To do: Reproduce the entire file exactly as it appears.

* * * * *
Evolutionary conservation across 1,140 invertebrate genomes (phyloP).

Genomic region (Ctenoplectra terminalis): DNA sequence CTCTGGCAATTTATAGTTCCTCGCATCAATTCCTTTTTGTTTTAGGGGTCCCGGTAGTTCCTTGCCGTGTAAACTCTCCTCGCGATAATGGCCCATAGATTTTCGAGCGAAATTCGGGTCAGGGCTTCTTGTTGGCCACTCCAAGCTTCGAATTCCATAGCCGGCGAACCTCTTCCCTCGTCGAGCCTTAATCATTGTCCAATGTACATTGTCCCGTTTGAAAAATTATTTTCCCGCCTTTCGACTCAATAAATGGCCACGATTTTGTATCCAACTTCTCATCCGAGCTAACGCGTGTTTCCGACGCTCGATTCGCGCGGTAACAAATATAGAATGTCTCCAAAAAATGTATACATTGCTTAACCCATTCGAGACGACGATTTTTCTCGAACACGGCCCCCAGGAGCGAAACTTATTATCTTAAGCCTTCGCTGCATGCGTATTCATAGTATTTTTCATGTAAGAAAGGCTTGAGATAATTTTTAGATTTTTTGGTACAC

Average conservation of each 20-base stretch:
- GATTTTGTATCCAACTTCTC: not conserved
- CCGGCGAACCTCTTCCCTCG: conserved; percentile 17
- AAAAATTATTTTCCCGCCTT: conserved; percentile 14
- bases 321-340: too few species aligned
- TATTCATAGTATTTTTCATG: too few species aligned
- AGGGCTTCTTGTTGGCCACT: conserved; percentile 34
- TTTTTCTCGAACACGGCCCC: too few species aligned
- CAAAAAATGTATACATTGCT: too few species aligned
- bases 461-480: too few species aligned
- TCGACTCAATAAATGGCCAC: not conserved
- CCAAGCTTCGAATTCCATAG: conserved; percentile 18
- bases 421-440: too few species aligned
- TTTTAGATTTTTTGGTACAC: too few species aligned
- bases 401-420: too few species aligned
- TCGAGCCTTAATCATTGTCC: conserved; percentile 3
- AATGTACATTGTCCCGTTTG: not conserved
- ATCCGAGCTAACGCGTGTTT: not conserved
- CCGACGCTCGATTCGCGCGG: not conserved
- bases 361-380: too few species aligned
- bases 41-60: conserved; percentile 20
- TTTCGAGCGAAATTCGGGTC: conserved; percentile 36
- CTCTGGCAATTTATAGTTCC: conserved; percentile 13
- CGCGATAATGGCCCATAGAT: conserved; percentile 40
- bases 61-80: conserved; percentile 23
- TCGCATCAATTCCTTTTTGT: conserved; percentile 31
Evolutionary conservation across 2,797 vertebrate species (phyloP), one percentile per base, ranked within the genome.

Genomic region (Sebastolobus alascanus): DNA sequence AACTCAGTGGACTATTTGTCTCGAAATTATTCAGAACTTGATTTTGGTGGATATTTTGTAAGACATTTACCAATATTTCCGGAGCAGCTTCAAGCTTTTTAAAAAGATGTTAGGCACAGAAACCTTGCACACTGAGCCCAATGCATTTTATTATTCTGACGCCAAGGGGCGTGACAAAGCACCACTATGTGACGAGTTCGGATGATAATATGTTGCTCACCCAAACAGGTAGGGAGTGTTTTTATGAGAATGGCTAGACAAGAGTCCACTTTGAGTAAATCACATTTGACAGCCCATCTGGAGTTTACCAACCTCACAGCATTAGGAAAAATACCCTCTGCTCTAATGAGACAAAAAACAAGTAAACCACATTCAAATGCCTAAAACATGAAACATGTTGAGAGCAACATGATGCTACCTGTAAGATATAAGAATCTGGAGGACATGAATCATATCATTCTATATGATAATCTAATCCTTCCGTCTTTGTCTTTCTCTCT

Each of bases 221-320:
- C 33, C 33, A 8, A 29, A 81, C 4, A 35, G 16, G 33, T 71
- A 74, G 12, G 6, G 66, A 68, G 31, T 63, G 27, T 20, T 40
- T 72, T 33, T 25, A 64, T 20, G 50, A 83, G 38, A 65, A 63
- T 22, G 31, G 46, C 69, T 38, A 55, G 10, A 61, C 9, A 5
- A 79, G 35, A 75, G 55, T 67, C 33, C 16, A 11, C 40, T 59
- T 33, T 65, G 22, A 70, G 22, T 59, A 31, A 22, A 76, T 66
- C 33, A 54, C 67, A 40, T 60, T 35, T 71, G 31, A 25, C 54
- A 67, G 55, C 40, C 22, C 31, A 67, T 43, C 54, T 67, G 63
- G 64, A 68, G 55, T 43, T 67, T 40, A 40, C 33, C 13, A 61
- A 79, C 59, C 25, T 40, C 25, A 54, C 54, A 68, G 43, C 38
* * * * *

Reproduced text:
Evolutionary conservation across 1,140 invertebrate genomes (phyloP).

Genomic region (Ctenoplectra terminalis): DNA sequence CTCTGGCAATTTATAGTTCCTCGCATCAATTCCTTTTTGTTTTAGGGGTCCCGGTAGTTCCTTGCCGTGTAAACTCTCCTCGCGATAATGGCCCATAGATTTTCGAGCGAAATTCGGGTCAGGGCTTCTTGTTGGCCACTCCAAGCTTCGAATTCCATAGCCGGCGAACCTCTTCCCTCGTCGAGCCTTAATCATTGTCCAATGTACATTGTCCCGTTTGAAAAATTATTTTCCCGCCTTTCGACTCAATAAATGGCCACGATTTTGTATCCAACTTCTCATCCGAGCTAACGCGTGTTTCCGACGCTCGATTCGCGCGGTAACAAATATAGAATGTCTCCAAAAAATGTATACATTGCTTAACCCATTCGAGACGACGATTTTTCTCGAACACGGCCCCCAGGAGCGAAACTTATTATCTTAAGCCTTCGCTGCATGCGTATTCATAGTATTTTTCATGTAAGAAAGGCTTGAGATAATTTTTAGATTTTTTGGTACAC

Average conservation of each 20-base stretch:
- GATTTTGTATCCAACTTCTC: not conserved
- CCGGCGAACCTCTTCCCTCG: conserved; percentile 17
- AAAAATTATTTTCCCGCCTT: conserved; percentile 14
- bases 321-340: too few species aligned
- TATTCATAGTATTTTTCATG: too few species aligned
- AGGGCTTCTTGTTGGCCACT: conserved; percentile 34
- TTTTTCTCGAACACGGCCCC: too few species aligned
- CAAAAAATGTATACATTGCT: too few species aligned
- bases 461-480: too few species aligned
- TCGACTCAATAAATGGCCAC: not conserved
- CCAAGCTTCGAATTCCATAG: conserved; percentile 18
- bases 421-440: too few species aligned
- TTTTAGATTTTTTGGTACAC: too few species aligned
- bases 401-420: too few species aligned
- TCGAGCCTTAATCATTGTCC: conserved; percentile 3
- AATGTACATTGTCCCGTTTG: not conserved
- ATCCGAGCTAACGCGTGTTT: not conserved
- CCGACGCTCGATTCGCGCGG: not conserved
- bases 361-380: too few species aligned
- bases 41-60: conserved; percentile 20
- TTTCGAGCGAAATTCGGGTC: conserved; percentile 36
- CTCTGGCAATTTATAGTTCC: conserved; percentile 13
- CGCGATAATGGCCCATAGAT: conserved; percentile 40
- bases 61-80: conserved; percentile 23
- TCGCATCAATTCCTTTTTGT: conserved; percentile 31
Evolutionary conservation across 2,797 vertebrate species (phyloP), one percentile per base, ranked within the genome.

Genomic region (Sebastolobus alascanus): DNA sequence AACTCAGTGGACTATTTGTCTCGAAATTATTCAGAACTTGATTTTGGTGGATATTTTGTAAGACATTTACCAATATTTCCGGAGCAGCTTCAAGCTTTTTAAAAAGATGTTAGGCACAGAAACCTTGCACACTGAGCCCAATGCATTTTATTATTCTGACGCCAAGGGGCGTGACAAAGCACCACTATGTGACGAGTTCGGATGATAATATGTTGCTCACCCAAACAGGTAGGGAGTGTTTTTATGAGAATGGCTAGACAAGAGTCCACTTTGAGTAAATCACATTTGACAGCCCATCTGGAGTTTACCAACCTCACAGCATTAGGAAAAATACCCTCTGCTCTAATGAGACAAAAAACAAGTAAACCACATTCAAATGCCTAAAACATGAAACATGTTGAGAGCAACATGATGCTACCTGTAAGATATAAGAATCTGGAGGACATGAATCATATCATTCTATATGATAATCTAATCCTTCCGTCTTTGTCTTTCTCTCT

Each of bases 221-320:
- C 33, C 33, A 8, A 29, A 81, C 4, A 35, G 16, G 33, T 71
- A 74, G 12, G 6, G 66, A 68, G 31, T 63, G 27, T 20, T 40
- T 72, T 33, T 25, A 64, T 20, G 50, A 83, G 38, A 65, A 63
- T 22, G 31, G 46, C 69, T 38, A 55, G 10, A 61, C 9, A 5
- A 79, G 35, A 75, G 55, T 67, C 33, C 16, A 11, C 40, T 59
- T 33, T 65, G 22, A 70, G 22, T 59, A 31, A 22, A 76, T 66
- C 33, A 54, C 67, A 40, T 60, T 35, T 71, G 31, A 25, C 54
- A 67, G 55, C 40, C 22, C 31, A 67, T 43, C 54, T 67, G 63
- G 64, A 68, G 55, T 43, T 67, T 40, A 40, C 33, C 13, A 61
- A 79, C 59, C 25, T 40, C 25, A 54, C 54, A 68, G 43, C 38